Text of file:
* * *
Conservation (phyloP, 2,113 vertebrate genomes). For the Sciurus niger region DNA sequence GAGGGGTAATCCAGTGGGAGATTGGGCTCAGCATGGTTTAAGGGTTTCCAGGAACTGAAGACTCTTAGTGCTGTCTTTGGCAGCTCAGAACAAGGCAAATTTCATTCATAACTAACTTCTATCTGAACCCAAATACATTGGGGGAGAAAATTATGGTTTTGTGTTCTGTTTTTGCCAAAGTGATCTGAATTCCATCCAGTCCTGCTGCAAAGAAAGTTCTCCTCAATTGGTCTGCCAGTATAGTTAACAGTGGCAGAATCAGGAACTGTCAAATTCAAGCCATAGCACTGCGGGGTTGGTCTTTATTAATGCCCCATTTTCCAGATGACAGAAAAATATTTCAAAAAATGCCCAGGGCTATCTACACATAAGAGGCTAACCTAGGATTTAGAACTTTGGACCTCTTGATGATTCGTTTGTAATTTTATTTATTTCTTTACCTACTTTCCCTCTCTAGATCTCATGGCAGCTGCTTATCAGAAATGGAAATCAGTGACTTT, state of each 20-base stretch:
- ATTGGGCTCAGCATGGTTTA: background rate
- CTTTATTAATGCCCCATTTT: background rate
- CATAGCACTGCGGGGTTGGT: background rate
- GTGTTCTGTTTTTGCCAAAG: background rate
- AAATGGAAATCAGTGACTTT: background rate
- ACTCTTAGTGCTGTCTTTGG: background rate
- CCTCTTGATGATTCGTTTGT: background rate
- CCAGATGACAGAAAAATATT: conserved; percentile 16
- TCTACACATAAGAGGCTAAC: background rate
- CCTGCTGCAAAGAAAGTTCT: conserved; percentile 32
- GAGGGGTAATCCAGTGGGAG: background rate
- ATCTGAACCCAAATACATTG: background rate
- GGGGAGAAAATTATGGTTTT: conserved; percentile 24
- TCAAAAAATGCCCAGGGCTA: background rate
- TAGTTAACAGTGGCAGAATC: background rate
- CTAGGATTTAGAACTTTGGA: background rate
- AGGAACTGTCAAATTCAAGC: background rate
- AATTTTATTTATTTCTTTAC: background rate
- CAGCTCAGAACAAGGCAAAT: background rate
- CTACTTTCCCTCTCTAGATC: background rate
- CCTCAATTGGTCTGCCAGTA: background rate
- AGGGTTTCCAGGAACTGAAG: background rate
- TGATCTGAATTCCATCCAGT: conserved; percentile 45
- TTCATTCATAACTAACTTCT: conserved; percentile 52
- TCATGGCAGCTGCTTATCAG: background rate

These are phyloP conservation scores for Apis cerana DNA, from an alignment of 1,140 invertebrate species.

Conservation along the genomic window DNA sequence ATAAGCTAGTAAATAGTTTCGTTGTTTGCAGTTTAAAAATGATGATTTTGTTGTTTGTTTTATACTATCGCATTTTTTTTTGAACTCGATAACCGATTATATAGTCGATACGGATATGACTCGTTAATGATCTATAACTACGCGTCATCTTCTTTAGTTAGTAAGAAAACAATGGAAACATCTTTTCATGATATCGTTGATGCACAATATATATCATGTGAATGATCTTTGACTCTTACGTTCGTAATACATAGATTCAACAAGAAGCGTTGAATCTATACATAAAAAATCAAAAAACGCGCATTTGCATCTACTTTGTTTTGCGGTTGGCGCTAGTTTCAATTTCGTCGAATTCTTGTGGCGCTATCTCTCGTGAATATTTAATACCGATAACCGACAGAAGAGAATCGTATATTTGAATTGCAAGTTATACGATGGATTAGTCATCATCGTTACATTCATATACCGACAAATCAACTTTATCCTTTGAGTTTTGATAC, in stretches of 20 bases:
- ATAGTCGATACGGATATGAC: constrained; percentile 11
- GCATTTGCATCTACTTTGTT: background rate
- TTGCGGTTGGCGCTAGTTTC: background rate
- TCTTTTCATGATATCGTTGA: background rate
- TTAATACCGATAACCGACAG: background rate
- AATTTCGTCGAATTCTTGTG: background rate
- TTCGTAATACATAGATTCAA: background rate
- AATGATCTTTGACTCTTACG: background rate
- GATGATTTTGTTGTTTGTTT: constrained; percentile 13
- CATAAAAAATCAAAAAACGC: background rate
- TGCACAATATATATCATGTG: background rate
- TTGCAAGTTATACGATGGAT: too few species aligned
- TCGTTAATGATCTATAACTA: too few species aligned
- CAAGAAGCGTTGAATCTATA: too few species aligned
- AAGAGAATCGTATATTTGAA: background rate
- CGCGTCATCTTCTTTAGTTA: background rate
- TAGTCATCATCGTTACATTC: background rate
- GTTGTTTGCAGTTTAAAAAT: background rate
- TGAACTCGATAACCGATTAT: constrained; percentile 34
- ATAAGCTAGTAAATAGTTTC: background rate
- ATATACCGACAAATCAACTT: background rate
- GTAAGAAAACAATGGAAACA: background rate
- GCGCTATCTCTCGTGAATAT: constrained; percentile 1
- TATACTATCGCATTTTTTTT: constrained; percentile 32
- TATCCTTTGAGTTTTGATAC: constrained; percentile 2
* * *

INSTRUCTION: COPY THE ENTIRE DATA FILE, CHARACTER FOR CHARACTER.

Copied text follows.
Conservation (phyloP, 2,113 vertebrate genomes). For the Sciurus niger region DNA sequence GAGGGGTAATCCAGTGGGAGATTGGGCTCAGCATGGTTTAAGGGTTTCCAGGAACTGAAGACTCTTAGTGCTGTCTTTGGCAGCTCAGAACAAGGCAAATTTCATTCATAACTAACTTCTATCTGAACCCAAATACATTGGGGGAGAAAATTATGGTTTTGTGTTCTGTTTTTGCCAAAGTGATCTGAATTCCATCCAGTCCTGCTGCAAAGAAAGTTCTCCTCAATTGGTCTGCCAGTATAGTTAACAGTGGCAGAATCAGGAACTGTCAAATTCAAGCCATAGCACTGCGGGGTTGGTCTTTATTAATGCCCCATTTTCCAGATGACAGAAAAATATTTCAAAAAATGCCCAGGGCTATCTACACATAAGAGGCTAACCTAGGATTTAGAACTTTGGACCTCTTGATGATTCGTTTGTAATTTTATTTATTTCTTTACCTACTTTCCCTCTCTAGATCTCATGGCAGCTGCTTATCAGAAATGGAAATCAGTGACTTT, state of each 20-base stretch:
- ATTGGGCTCAGCATGGTTTA: background rate
- CTTTATTAATGCCCCATTTT: background rate
- CATAGCACTGCGGGGTTGGT: background rate
- GTGTTCTGTTTTTGCCAAAG: background rate
- AAATGGAAATCAGTGACTTT: background rate
- ACTCTTAGTGCTGTCTTTGG: background rate
- CCTCTTGATGATTCGTTTGT: background rate
- CCAGATGACAGAAAAATATT: conserved; percentile 16
- TCTACACATAAGAGGCTAAC: background rate
- CCTGCTGCAAAGAAAGTTCT: conserved; percentile 32
- GAGGGGTAATCCAGTGGGAG: background rate
- ATCTGAACCCAAATACATTG: background rate
- GGGGAGAAAATTATGGTTTT: conserved; percentile 24
- TCAAAAAATGCCCAGGGCTA: background rate
- TAGTTAACAGTGGCAGAATC: background rate
- CTAGGATTTAGAACTTTGGA: background rate
- AGGAACTGTCAAATTCAAGC: background rate
- AATTTTATTTATTTCTTTAC: background rate
- CAGCTCAGAACAAGGCAAAT: background rate
- CTACTTTCCCTCTCTAGATC: background rate
- CCTCAATTGGTCTGCCAGTA: background rate
- AGGGTTTCCAGGAACTGAAG: background rate
- TGATCTGAATTCCATCCAGT: conserved; percentile 45
- TTCATTCATAACTAACTTCT: conserved; percentile 52
- TCATGGCAGCTGCTTATCAG: background rate

These are phyloP conservation scores for Apis cerana DNA, from an alignment of 1,140 invertebrate species.

Conservation along the genomic window DNA sequence ATAAGCTAGTAAATAGTTTCGTTGTTTGCAGTTTAAAAATGATGATTTTGTTGTTTGTTTTATACTATCGCATTTTTTTTTGAACTCGATAACCGATTATATAGTCGATACGGATATGACTCGTTAATGATCTATAACTACGCGTCATCTTCTTTAGTTAGTAAGAAAACAATGGAAACATCTTTTCATGATATCGTTGATGCACAATATATATCATGTGAATGATCTTTGACTCTTACGTTCGTAATACATAGATTCAACAAGAAGCGTTGAATCTATACATAAAAAATCAAAAAACGCGCATTTGCATCTACTTTGTTTTGCGGTTGGCGCTAGTTTCAATTTCGTCGAATTCTTGTGGCGCTATCTCTCGTGAATATTTAATACCGATAACCGACAGAAGAGAATCGTATATTTGAATTGCAAGTTATACGATGGATTAGTCATCATCGTTACATTCATATACCGACAAATCAACTTTATCCTTTGAGTTTTGATAC, in stretches of 20 bases:
- ATAGTCGATACGGATATGAC: constrained; percentile 11
- GCATTTGCATCTACTTTGTT: background rate
- TTGCGGTTGGCGCTAGTTTC: background rate
- TCTTTTCATGATATCGTTGA: background rate
- TTAATACCGATAACCGACAG: background rate
- AATTTCGTCGAATTCTTGTG: background rate
- TTCGTAATACATAGATTCAA: background rate
- AATGATCTTTGACTCTTACG: background rate
- GATGATTTTGTTGTTTGTTT: constrained; percentile 13
- CATAAAAAATCAAAAAACGC: background rate
- TGCACAATATATATCATGTG: background rate
- TTGCAAGTTATACGATGGAT: too few species aligned
- TCGTTAATGATCTATAACTA: too few species aligned
- CAAGAAGCGTTGAATCTATA: too few species aligned
- AAGAGAATCGTATATTTGAA: background rate
- CGCGTCATCTTCTTTAGTTA: background rate
- TAGTCATCATCGTTACATTC: background rate
- GTTGTTTGCAGTTTAAAAAT: background rate
- TGAACTCGATAACCGATTAT: constrained; percentile 34
- ATAAGCTAGTAAATAGTTTC: background rate
- ATATACCGACAAATCAACTT: background rate
- GTAAGAAAACAATGGAAACA: background rate
- GCGCTATCTCTCGTGAATAT: constrained; percentile 1
- TATACTATCGCATTTTTTTT: constrained; percentile 32
- TATCCTTTGAGTTTTGATAC: constrained; percentile 2